Saturday was a milestone for Indiana University student Bayasa Batsaikhan, who’s studying for a masters degree in information systems.
BSB: Is this your first time voting?
Batsaikhan: It actually is.
BSB: First time ever?
Batsaikhan cast her first ballot ever on Saturday at Election Central in downtown Bloomington at 7th and Madison streets, where she stood in line with a couple hundred other people. That meant waiting times as long as an hour and a half to two hours.
On Saturday, 1,150 people voted early in person, bringing the total to 22,062. Just four more hours of early voting are left—on Monday, from 8 a.m. to noon. Tuesday, Nov. 3, is Election Day.
It wasn’t hard to spot Batsaikhan standing in line. She was wearing an inflatable pig costume. “I had to bring Halloween to the voting polls,” she said.
At one point Batsaikhan was low on air, because the small fan that keeps the suit properly puffed up ran low on battery power. “I was deflated. And I ran out of batteries. But then my roommate came and dropped off batteries for me.”
Batsaikhan told The Square Beacon that she was not subjected to any extra COVID-19 disinfection protocols inside the polls. After she finished voting, the poll workers told her, “Bye, piggy!” Batsaikhan added, “I’m happy that I brought some cheer to the inside people who are working so hard.”
Also bringing some electoral cheer to voters who were standing in line were the members of the Voces Novae chamber choir, under the direction of Susan Swaney.
The choir members set up in the north-south alley that splits the block bounded north-south by 7th and 6th streets, and east-west by Madison and Rogers streets. They arranged themselves in a big circle with lots of distance between them.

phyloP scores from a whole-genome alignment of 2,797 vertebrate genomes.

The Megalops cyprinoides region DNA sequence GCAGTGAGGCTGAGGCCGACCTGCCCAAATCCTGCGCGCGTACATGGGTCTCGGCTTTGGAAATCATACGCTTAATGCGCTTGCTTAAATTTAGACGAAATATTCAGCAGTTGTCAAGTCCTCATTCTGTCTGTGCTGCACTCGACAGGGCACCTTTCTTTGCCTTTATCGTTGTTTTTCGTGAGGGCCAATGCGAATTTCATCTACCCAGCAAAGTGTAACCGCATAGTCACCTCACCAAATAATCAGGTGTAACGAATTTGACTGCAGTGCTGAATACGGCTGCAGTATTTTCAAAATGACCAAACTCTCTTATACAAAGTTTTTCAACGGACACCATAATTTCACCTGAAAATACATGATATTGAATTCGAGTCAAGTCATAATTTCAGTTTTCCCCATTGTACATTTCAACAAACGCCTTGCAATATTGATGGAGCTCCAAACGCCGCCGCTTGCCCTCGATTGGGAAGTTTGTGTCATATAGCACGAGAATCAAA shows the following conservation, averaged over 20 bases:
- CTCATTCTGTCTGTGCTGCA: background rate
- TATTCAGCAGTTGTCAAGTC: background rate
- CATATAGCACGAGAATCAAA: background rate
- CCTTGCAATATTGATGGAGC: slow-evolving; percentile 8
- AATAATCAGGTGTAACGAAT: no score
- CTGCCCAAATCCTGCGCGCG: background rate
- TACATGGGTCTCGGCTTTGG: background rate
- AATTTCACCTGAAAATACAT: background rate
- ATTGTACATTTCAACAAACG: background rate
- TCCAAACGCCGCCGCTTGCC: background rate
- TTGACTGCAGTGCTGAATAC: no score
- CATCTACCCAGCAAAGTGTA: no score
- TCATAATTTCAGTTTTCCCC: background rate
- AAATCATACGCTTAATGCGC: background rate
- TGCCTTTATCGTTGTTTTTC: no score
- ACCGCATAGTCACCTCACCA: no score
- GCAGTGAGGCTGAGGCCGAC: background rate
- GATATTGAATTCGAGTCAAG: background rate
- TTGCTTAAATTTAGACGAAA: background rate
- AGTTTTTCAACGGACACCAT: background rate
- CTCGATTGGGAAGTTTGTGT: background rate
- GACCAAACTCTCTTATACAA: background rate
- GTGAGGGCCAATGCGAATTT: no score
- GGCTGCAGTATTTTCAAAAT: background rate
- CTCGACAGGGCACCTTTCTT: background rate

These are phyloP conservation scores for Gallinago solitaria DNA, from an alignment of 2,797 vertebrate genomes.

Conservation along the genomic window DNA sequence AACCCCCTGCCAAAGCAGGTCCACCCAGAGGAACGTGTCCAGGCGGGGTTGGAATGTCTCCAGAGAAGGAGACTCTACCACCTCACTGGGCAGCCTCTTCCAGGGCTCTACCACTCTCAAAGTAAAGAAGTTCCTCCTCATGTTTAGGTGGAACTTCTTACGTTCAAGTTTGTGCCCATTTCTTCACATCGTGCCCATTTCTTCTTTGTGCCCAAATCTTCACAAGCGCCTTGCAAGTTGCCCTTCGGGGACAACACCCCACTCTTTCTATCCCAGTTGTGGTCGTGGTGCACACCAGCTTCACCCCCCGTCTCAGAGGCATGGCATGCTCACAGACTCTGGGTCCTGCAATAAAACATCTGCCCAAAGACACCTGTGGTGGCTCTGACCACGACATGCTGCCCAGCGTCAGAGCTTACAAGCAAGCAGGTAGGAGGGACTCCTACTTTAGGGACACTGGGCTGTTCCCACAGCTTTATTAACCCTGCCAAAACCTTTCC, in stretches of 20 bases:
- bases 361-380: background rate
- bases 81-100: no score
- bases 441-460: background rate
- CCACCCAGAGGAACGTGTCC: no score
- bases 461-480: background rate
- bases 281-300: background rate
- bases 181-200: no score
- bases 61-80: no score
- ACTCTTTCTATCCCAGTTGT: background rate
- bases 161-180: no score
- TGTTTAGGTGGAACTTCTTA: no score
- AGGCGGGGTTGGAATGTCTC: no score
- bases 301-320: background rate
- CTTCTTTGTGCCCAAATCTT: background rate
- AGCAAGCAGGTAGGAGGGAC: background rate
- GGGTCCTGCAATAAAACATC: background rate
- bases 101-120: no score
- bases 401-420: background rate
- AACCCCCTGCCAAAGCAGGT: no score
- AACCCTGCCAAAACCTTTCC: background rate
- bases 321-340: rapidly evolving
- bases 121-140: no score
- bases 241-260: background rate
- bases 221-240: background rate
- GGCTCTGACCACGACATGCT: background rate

Among the songs they sang was “Down to the River to Pray.” Some readers might recognize it from the first stanza.
As I went down in the river to pray
Studying about that good ol’ way
And who shall wear the starry crown
Good Lord, show me the way
The total of in-person early votes could be projected at around 22,500 based on the remaining four hours of voting. Added to the roughly 13,000 mail-in early ballots that have been received and another couple thousand that could still arrive, the total early vote count looks like it will settle in around 35,000.
If voter turnout this year matches the numbers from 2016, which was the most recent presidential year election, that would mean just shy of 60,000 voters.
Peeling off this year’s early in-person and mail-in numbers from 60,000 would still leave at least 25,000 people voting on Election Day. They would be casting their ballots at one of the 28 polling locations around the county where they are assigned to vote.
On average that would mean every polling site on Election Day would be handling around 890 voters over the 12-hour voting period. That works out to about 74 voters per hour.
But that’s if only the same number of voters turn out this year as last year. It could be a lot more. For every 1,000 additional Monroe County voters who cast a ballot this year, the 28 polling sites will need to handle another three voters per hour.
Voters who are trying to confirm where their polling place is this year have a few different options. One is the state’s election site. Another is the dynamic precinct map that has been set up by the county surveyor’s office.